And that bring me to my final issue with Hirth’s stance, that of royalties.  There are often seminal discoveries made in the development of a new medicine that extend beyond the discovery laboratory.  Many a drug program has been saved by a key observation in the clinic on a drug’s activity, or a breakthrough new formulation that allows the drug to be suitable to be made into a pill or capsule, or a key toxicology study.  I would argue that such a royalty scheme is unworkable because, in my experience, you would have to grant royalties to at least a dozen people who have made a seminal contribution.  Unless the royalty was miniscule, it would greatly cut into the revenues for the company.

And finally, it is my experience that scientists are an extremely highly motivated bunch.  They are driven by making use of their scientific talents to discover and develop something that, if successful, could benefit millions of people around the globe.  I am not sure that the potential for a royalty would cause them to work harder.  They are already incredibly dedicated.


Written by johnlamattina

September 16, 2011 at 8:13 pm

Posted in Uncategorized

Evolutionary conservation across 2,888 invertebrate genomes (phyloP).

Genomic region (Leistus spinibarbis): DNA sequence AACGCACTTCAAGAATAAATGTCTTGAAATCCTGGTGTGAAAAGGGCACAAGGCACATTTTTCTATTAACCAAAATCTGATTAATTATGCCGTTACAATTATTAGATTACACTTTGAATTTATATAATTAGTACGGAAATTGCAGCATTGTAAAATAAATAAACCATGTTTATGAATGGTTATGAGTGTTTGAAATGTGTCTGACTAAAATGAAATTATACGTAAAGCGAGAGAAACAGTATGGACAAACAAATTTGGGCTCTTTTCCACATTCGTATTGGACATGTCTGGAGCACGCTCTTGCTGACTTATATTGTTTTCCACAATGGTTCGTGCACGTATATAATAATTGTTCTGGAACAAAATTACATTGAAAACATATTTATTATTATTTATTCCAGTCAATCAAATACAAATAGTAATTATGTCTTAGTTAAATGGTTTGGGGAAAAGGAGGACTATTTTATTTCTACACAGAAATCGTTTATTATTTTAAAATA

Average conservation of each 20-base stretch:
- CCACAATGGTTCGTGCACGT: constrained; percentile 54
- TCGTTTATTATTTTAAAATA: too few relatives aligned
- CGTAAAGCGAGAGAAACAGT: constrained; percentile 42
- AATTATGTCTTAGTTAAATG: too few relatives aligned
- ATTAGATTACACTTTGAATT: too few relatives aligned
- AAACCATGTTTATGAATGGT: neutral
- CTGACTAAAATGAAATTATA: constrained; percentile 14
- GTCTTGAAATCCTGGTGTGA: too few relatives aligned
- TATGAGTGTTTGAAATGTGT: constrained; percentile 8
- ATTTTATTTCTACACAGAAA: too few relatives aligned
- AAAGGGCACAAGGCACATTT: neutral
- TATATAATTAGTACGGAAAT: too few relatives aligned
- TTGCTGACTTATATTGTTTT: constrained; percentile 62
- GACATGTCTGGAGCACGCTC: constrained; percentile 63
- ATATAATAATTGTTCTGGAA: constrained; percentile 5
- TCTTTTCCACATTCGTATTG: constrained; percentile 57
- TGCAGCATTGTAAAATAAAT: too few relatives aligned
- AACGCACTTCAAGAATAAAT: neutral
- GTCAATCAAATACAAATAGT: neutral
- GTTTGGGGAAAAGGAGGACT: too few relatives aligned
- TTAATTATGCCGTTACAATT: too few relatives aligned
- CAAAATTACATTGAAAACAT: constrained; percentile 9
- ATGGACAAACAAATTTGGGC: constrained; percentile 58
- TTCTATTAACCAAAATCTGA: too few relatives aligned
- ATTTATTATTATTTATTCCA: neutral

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5 Responses

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  1. I agree that Hirsh’s model is a bit simplistic in that it ignores the additional years, capital and expertise that is needed to “monetize a good drug idea”. However it does reflect a useful philosophy that too often is obscured by those years and “crowds” of teams/experts. It has three principles: Every scientist should understand the nature of their industry and how it creates things of value to society (no they do not need an MBS for this.) They should then consider adapting their thinking and work to add value in that framework. And similar to Hirsch’s POV, they should be rewarded (beyond a base salary) proportional to the portion of value they create or add – especially for new elements of value that prove themselves.

    An example. Twenty years ago, I led a group of project managers that had to guide/influence the silos that were developing drugs for a major firm. Beyond the bread-and-butter of good project management (PMBOK-like) practices, I encouraged them to stretch their heads (as well as their team members) to look for ways that would drive more value out of the areas they touched and influenced. That took learning (and then teaching) what made for a valuable product or service. Not just cost-lowering (which was the dominant value-creation lever at that place and time), but understanding things like the (at that time) new idea that adding considered costs or risks could pay out hugely for the firm. To understand the now-old “rule of thumb” that a day earlier on the market was worth roughly $1MM in today’s monies. This was provocative and yet helped change how those managers, their teams and ultimately the firm looked at the ROI of R&D.